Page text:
If you place the plant in a southern exposure window, make sure you filter the plant using drapes and curtains.

Temperature requirements

The ideal temperature range for this uniquely beautiful Hoya is between 65 to 90 degrees Fahrenheit. This is the temperature it is exposed to in its natural habitat and hence suits it best. If you start steering away from the range, you’ll notice the plants’ growth will slow down.

And the farther you get from this ideal level, the laggier this will get until the point where growth stops completely.

Fortunately, this temperature is very similar to what we reside in (at the least in the middle range of it), humans like the 65-75 degrees range just fine.

The most important thing to know is that the plant cannot tolerate the cold. It is native to the tropical regions of East Asia including Thailand and Cambodia. Both these countries have warm to hot weather with no snow during winters.

This is further proof of the fact that the plant has not built up much tolerance for cold climates. You must try to avoid temperatures below 55 degrees as the plant will struggle there.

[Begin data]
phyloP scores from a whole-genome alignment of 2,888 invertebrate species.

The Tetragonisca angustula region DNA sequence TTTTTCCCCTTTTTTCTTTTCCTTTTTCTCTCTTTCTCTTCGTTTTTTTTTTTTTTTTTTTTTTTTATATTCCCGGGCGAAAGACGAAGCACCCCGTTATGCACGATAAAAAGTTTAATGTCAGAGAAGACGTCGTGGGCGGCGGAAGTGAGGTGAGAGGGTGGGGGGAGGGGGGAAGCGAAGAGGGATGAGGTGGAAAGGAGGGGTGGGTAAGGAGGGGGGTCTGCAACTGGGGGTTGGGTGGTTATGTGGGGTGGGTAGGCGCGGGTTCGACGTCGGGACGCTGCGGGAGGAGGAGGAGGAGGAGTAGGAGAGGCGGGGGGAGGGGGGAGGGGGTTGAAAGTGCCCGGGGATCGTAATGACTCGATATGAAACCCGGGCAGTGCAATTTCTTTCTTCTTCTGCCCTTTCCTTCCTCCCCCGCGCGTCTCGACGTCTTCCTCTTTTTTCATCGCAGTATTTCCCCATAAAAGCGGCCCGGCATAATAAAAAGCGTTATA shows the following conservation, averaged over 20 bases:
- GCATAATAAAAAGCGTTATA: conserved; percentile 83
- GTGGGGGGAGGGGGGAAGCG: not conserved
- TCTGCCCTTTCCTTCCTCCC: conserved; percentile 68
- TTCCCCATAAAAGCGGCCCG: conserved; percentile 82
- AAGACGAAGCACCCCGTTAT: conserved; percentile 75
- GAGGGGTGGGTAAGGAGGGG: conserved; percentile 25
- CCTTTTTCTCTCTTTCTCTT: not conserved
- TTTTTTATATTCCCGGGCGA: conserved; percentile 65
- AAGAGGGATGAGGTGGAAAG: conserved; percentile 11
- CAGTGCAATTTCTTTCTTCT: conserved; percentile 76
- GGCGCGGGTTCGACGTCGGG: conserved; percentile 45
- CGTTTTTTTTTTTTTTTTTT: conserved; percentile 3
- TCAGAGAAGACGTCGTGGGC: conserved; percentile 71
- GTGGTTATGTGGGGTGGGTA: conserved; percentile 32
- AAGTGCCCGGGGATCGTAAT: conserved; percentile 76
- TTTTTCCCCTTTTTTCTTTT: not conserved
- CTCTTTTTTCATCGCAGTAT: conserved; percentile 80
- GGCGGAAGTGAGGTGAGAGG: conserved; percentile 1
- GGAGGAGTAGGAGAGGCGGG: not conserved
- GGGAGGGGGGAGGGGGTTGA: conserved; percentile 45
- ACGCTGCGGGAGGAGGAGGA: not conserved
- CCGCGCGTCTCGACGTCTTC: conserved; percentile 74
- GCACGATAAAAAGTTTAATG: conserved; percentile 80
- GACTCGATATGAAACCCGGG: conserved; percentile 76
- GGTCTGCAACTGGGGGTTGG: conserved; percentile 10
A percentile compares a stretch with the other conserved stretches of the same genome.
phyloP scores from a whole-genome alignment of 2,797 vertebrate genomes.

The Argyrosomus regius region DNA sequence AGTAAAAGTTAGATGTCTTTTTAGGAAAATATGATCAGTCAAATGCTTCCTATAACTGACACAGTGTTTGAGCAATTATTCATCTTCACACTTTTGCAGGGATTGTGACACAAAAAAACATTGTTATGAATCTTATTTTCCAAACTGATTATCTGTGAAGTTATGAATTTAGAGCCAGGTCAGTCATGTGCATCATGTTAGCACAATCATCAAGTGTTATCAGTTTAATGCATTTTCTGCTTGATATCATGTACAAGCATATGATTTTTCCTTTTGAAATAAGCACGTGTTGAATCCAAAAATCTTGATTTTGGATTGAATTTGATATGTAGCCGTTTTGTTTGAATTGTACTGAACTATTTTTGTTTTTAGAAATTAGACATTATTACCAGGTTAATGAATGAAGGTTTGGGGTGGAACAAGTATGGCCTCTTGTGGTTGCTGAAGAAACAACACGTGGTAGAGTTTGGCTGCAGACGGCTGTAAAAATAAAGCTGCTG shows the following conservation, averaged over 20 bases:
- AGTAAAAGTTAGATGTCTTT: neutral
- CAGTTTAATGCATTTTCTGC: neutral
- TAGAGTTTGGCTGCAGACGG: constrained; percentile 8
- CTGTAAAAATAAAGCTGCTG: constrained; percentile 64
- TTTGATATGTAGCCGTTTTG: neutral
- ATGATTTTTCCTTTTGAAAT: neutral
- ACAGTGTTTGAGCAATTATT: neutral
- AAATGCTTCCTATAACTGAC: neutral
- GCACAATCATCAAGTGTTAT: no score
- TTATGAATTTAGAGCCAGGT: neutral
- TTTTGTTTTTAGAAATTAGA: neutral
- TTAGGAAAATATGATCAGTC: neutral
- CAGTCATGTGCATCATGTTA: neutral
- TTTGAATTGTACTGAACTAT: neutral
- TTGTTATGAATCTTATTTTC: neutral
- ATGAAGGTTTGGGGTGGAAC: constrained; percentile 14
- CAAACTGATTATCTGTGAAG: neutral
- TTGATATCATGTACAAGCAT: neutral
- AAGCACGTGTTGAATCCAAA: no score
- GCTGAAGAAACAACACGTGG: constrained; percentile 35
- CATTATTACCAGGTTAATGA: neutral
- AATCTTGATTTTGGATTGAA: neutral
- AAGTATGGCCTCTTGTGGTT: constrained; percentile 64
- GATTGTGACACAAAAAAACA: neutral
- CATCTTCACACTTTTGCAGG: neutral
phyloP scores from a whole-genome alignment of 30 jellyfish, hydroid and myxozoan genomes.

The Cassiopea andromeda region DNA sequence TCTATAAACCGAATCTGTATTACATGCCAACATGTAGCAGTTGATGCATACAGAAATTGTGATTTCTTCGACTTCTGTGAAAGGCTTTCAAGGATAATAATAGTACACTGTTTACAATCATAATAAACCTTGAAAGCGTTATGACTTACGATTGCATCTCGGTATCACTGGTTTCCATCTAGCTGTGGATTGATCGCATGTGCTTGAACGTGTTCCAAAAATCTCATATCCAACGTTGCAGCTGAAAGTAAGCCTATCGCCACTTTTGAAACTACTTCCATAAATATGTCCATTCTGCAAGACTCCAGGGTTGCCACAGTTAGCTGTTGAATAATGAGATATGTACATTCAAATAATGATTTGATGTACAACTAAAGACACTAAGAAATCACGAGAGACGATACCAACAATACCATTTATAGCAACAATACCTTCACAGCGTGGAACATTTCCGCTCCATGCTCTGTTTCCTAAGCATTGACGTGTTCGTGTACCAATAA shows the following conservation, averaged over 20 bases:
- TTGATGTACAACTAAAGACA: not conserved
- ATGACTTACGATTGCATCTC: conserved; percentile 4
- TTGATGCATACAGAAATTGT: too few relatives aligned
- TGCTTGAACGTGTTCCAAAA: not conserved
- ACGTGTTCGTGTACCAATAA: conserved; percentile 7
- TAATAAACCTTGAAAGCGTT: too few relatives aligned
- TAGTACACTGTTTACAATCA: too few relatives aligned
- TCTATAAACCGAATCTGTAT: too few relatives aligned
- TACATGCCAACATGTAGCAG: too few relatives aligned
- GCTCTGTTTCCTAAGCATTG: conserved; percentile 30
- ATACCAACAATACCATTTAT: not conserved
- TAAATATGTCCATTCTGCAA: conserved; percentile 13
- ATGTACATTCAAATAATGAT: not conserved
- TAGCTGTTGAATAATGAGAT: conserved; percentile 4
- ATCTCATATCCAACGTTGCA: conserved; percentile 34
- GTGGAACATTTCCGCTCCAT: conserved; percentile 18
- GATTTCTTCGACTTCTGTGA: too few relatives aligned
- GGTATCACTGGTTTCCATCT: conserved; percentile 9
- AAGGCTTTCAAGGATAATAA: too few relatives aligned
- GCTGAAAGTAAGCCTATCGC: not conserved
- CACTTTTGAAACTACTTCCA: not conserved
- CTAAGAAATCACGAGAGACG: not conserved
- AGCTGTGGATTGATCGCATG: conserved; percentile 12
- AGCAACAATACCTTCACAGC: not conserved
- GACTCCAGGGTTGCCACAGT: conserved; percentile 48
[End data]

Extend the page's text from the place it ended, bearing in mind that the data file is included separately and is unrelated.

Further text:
All this signifies that the plant is hardy to USDA Zones 10 and 11 since the winters are very mild and somewhat sunny during wintertime with no frost or snow.

Therefore, if you reside in a place that is below Zone 10 and experience freezing winters, it is a good idea to bring the plant indoors before the cold and gusty winds affect your plant for the worse.

The Right Humidity

Hoya nummularioides are native to rainforests and other regions with dense trees where the humidity content is relatively high.

Plants go through transpiration, distributing water and minerals evenly across the plant as it grows and humidity has a role to play in it. This plant is no different from its friends.

Generally, Hoya nummularioides tend to appreciate relative humidity ranging from 50% to 75% and will blossom with beautiful blooms more often if air humidity is maintained up to 60%. These plants don beautiful succulent-like foliage, which helps the plant to stay humid even in low-humidity environments.

Low humidity has the potential to directly affect the plant’s ability to grow and eventually halt the growth. Here is what you need to do to maintain the right humidity for your Hoya.